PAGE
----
Gen.Cephal. or
Macrolide, Extended


Antimicrobial Therapy with
Anaerobic Coverage

• Ticarcillin/cluvalanate
• Piperacillin/tazobactam
• Imipenem
• Clindamycin
• Metronidazole

Harrison’s 15
th
Ed. Principles in Internal Medicine



CRITERIA FOR HOSPITALIZATION OF
PATIENTS WITH PNEUMONIA
• Elderly patient (>65 years of age)

• Significant co-morbidity (kidney, heart,
lungs, diabetes, neoplasm,
immunosuppression)
• Leukopenia (<5,000 WBC cells/ul) not
attributable to a known condition
• Staphylococcus aureus, gram-negative
bacilli, anaerobes as suspected cause
CRITERIA FOR HOSPITALIZATION OF
PATIENTS WITH PNEUMONIA
• Suppurative complications (empyema, arthritis,
miningitis, endocarditis)
• Failure of outpatient management
• Inability to take oral medication
• Tachypnea (>30/min); tachycardia (>125
beats/min); hypotension (<90 systolic);
hypoxemia (PaO2 <60 mmHg), acute alteration
of mental status

Phil Practice Guidelines 1998


Case 2
A 66 year old female diabetic was
admitted because of CVA. One day
later she developed fever, cough and
difficulty of breathing. P.E. revealed
RR of 34/min., PR of 135 beats/min.
Crackles & increased breath sounds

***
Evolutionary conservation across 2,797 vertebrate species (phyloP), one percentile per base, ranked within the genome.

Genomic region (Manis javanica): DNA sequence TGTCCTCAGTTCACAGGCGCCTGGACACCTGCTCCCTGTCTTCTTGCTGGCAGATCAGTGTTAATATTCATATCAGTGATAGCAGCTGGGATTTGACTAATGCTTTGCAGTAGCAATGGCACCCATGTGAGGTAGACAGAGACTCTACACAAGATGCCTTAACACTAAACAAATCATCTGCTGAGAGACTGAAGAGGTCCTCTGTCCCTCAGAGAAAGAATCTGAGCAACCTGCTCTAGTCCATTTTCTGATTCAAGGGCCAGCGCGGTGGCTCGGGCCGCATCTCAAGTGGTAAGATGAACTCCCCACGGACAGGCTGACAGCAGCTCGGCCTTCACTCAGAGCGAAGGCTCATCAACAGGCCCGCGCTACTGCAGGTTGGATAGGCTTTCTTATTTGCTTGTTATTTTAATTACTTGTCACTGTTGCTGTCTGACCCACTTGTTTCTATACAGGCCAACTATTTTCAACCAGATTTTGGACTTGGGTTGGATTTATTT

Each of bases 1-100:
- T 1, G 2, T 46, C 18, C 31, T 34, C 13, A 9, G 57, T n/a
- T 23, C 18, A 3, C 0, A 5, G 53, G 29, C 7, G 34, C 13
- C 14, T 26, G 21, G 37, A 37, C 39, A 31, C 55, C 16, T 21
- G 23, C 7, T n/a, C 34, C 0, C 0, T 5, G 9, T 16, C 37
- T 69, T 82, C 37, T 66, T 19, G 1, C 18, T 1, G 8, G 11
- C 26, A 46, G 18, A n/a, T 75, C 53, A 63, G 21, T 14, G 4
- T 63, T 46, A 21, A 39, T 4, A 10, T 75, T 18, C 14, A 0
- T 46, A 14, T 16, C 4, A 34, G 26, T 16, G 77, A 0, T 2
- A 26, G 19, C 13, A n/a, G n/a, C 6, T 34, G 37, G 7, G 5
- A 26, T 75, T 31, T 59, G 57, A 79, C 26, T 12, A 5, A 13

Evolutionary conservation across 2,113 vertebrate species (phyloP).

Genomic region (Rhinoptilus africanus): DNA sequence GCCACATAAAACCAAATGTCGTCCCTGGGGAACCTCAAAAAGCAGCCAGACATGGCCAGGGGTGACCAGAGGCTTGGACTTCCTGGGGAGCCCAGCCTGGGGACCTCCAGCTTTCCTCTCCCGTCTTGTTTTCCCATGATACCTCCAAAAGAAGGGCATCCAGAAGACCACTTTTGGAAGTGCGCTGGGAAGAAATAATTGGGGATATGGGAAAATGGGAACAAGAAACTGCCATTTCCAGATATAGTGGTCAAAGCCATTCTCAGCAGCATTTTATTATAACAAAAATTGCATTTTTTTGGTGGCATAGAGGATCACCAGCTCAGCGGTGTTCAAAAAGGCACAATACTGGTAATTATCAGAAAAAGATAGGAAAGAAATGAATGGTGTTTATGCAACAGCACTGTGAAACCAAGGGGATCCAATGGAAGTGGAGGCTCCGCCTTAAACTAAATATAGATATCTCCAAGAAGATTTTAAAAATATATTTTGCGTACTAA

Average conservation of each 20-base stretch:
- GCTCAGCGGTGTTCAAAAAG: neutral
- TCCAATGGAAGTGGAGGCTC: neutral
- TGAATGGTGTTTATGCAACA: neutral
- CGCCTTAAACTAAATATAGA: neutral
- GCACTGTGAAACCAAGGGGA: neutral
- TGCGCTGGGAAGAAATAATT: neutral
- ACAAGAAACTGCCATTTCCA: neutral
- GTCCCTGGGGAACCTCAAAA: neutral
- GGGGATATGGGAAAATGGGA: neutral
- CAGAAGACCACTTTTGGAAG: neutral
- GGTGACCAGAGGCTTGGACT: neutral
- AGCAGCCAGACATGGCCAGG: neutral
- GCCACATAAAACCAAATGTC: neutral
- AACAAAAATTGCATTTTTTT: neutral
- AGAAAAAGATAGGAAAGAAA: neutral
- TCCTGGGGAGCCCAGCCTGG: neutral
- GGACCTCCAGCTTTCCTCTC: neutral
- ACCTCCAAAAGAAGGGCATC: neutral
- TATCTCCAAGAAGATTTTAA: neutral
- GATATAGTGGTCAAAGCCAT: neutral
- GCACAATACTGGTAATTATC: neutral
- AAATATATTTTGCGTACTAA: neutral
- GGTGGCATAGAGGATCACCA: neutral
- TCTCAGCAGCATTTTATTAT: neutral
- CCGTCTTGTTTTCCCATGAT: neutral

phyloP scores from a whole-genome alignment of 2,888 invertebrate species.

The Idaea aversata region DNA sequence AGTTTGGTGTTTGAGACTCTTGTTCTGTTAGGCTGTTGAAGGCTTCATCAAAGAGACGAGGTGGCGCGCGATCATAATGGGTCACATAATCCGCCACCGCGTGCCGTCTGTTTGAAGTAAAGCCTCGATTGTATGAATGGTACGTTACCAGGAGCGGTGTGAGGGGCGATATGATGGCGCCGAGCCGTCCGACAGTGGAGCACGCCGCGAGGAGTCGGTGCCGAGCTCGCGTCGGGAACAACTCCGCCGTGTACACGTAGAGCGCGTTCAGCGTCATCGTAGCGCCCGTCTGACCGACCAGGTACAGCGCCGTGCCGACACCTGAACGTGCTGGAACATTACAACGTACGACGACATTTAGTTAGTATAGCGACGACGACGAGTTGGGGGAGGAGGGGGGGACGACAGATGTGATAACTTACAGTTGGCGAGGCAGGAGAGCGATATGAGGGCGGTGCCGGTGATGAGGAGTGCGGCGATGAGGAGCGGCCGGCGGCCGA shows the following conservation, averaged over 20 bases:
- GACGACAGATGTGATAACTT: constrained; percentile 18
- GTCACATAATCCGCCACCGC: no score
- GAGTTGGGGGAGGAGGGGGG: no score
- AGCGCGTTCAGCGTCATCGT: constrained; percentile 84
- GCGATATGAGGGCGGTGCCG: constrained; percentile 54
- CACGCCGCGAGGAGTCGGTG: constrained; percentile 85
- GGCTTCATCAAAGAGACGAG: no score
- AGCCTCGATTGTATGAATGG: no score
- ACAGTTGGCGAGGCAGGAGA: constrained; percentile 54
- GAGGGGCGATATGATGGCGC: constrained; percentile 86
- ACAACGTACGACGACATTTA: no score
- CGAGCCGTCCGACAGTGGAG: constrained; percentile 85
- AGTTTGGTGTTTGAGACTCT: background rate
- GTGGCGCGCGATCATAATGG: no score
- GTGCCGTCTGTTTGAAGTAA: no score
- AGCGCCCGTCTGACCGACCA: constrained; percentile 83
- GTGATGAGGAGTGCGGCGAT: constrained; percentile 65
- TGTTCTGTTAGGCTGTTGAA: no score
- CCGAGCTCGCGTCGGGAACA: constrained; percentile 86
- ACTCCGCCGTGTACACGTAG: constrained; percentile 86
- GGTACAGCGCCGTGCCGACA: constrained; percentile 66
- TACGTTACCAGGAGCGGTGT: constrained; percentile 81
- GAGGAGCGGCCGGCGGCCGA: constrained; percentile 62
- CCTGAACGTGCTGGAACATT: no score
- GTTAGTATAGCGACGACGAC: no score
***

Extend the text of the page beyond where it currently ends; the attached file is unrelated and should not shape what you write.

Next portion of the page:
were heard in the right base of the
lung.

Case 2

Chest x-ray showed
a dense, homogeneous,
nonsegmental
consolidation in the
right lower lobe.
What is your impression of
Case 2?
• Community acquired pneumonia (CAP)
• Nosocomial pneumonia
• Pneumonia in an immunocompromised
host
• Pulmonary tuberculosis

Nosocomial pneumonia
• Hospital acquired pneumonia
• Developes 48 hours after admission
• New or progressive pulmonary
infiltrates, purulent tracheobronchial
secretions
• Fever and leukocytosis
2. How will you categorize
this CAP?
A. Minimal risk
b. Low risk
c. Moderate risk
d. High risk


Moderate Risk


• Or unstable vital signs
• Unstable co-morbid
condition

• mortality = 21%



• Bilateral or multilobar
involvement by CXR
• Progression of lesion
to 50% of initial
finding in 24 hours
• Pleural effusion,
abscess, aspiration
• Sepsis
High Risk
Severely Ill
• Impending or frank respiratory failure
(PaO2 < 60 mmHg, PaCO2 >50 mmHg)
• Hemodynamic alterations and hypoperfusion
(altered mental state, DBP<60 mmHg or SBP <90
mmHg, or urine output <30 ml/hr)
• Mortality rate – 36.5%
• Intensive care unit management
EMPIRICAL ORAL ANTIMICROBIAL THERAPY
FOR MANAGEMENT OF HOSPITALIZED CAP
+
+/-
+
-
+
+

Erythro-
mycin
-
-
-
+
-
-
+
+
+
-
+
+/-







+
+
+
-
-
-

+
+
+
+
-
-

S. Pneumon
H. Influenza
M. Catarrhali
Anaerobes
C. Pneumon
L. Pneumon
Metroni
dazole
3rd G
Quino
lones
2
nd
gen.
Ceph
Ampic
Sulbac
tam.

Pathogen
Treatment of Moderate Risk
(Inpatient)
Potential Pathogen

S. Pneumonia
H. Influenzae
C. Pneumoniae
M. Pneumoniae
Legionella
Gram-negative bacilli
Anaerobes


Moderate Risk

IV Beta-lactams
with/without
b lactamase inhibitor
+
Macrolide
Or
Flouroquinolone

High Risk CAP

Streptococcus
Influenzae
Chlamydia
Moraxella
Mycoplasma
Gram-negative bacilli
Legionella
Anaerobes
Staphylococcus
Pseudomonas